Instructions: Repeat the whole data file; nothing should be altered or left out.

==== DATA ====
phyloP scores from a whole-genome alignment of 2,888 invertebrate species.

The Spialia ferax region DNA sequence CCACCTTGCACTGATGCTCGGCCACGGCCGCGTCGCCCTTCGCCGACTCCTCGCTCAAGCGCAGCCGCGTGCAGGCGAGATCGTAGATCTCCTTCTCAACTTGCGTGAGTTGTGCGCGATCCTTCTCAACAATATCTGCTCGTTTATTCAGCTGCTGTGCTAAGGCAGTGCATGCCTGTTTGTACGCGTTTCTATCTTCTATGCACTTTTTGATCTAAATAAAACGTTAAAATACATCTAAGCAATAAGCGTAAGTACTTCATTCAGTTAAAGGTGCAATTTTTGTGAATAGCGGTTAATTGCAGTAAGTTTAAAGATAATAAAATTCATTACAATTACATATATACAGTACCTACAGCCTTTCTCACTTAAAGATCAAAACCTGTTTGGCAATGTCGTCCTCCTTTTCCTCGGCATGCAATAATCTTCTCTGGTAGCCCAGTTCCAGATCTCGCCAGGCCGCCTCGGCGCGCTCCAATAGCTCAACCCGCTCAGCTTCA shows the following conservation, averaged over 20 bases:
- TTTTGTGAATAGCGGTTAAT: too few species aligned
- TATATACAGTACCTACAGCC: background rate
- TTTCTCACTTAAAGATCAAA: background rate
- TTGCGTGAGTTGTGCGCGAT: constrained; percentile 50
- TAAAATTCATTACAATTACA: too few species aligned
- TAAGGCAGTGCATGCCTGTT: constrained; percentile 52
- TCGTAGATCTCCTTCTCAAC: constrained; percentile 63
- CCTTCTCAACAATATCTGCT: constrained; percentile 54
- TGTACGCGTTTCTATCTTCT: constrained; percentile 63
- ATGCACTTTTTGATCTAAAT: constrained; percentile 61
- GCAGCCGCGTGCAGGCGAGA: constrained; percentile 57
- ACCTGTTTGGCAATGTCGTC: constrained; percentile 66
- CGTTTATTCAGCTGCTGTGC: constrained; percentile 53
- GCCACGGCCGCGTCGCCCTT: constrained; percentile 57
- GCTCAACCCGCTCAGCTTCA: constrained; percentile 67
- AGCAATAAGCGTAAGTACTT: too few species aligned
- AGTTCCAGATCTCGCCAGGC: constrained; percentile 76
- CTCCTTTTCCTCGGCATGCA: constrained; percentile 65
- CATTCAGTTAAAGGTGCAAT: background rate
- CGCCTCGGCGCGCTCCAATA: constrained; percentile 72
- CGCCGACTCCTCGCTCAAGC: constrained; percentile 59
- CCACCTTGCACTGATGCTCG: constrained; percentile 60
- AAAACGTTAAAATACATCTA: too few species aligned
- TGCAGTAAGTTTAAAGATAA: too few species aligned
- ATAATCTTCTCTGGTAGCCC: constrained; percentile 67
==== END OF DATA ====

phyloP scores from a whole-genome alignment of 2,888 invertebrate species.

The Spialia ferax region DNA sequence CCACCTTGCACTGATGCTCGGCCACGGCCGCGTCGCCCTTCGCCGACTCCTCGCTCAAGCGCAGCCGCGTGCAGGCGAGATCGTAGATCTCCTTCTCAACTTGCGTGAGTTGTGCGCGATCCTTCTCAACAATATCTGCTCGTTTATTCAGCTGCTGTGCTAAGGCAGTGCATGCCTGTTTGTACGCGTTTCTATCTTCTATGCACTTTTTGATCTAAATAAAACGTTAAAATACATCTAAGCAATAAGCGTAAGTACTTCATTCAGTTAAAGGTGCAATTTTTGTGAATAGCGGTTAATTGCAGTAAGTTTAAAGATAATAAAATTCATTACAATTACATATATACAGTACCTACAGCCTTTCTCACTTAAAGATCAAAACCTGTTTGGCAATGTCGTCCTCCTTTTCCTCGGCATGCAATAATCTTCTCTGGTAGCCCAGTTCCAGATCTCGCCAGGCCGCCTCGGCGCGCTCCAATAGCTCAACCCGCTCAGCTTCA shows the following conservation, averaged over 20 bases:
- TTTTGTGAATAGCGGTTAAT: too few species aligned
- TATATACAGTACCTACAGCC: background rate
- TTTCTCACTTAAAGATCAAA: background rate
- TTGCGTGAGTTGTGCGCGAT: constrained; percentile 50
- TAAAATTCATTACAATTACA: too few species aligned
- TAAGGCAGTGCATGCCTGTT: constrained; percentile 52
- TCGTAGATCTCCTTCTCAAC: constrained; percentile 63
- CCTTCTCAACAATATCTGCT: constrained; percentile 54
- TGTACGCGTTTCTATCTTCT: constrained; percentile 63
- ATGCACTTTTTGATCTAAAT: constrained; percentile 61
- GCAGCCGCGTGCAGGCGAGA: constrained; percentile 57
- ACCTGTTTGGCAATGTCGTC: constrained; percentile 66
- CGTTTATTCAGCTGCTGTGC: constrained; percentile 53
- GCCACGGCCGCGTCGCCCTT: constrained; percentile 57
- GCTCAACCCGCTCAGCTTCA: constrained; percentile 67
- AGCAATAAGCGTAAGTACTT: too few species aligned
- AGTTCCAGATCTCGCCAGGC: constrained; percentile 76
- CTCCTTTTCCTCGGCATGCA: constrained; percentile 65
- CATTCAGTTAAAGGTGCAAT: background rate
- CGCCTCGGCGCGCTCCAATA: constrained; percentile 72
- CGCCGACTCCTCGCTCAAGC: constrained; percentile 59
- CCACCTTGCACTGATGCTCG: constrained; percentile 60
- AAAACGTTAAAATACATCTA: too few species aligned
- TGCAGTAAGTTTAAAGATAA: too few species aligned
- ATAATCTTCTCTGGTAGCCC: constrained; percentile 67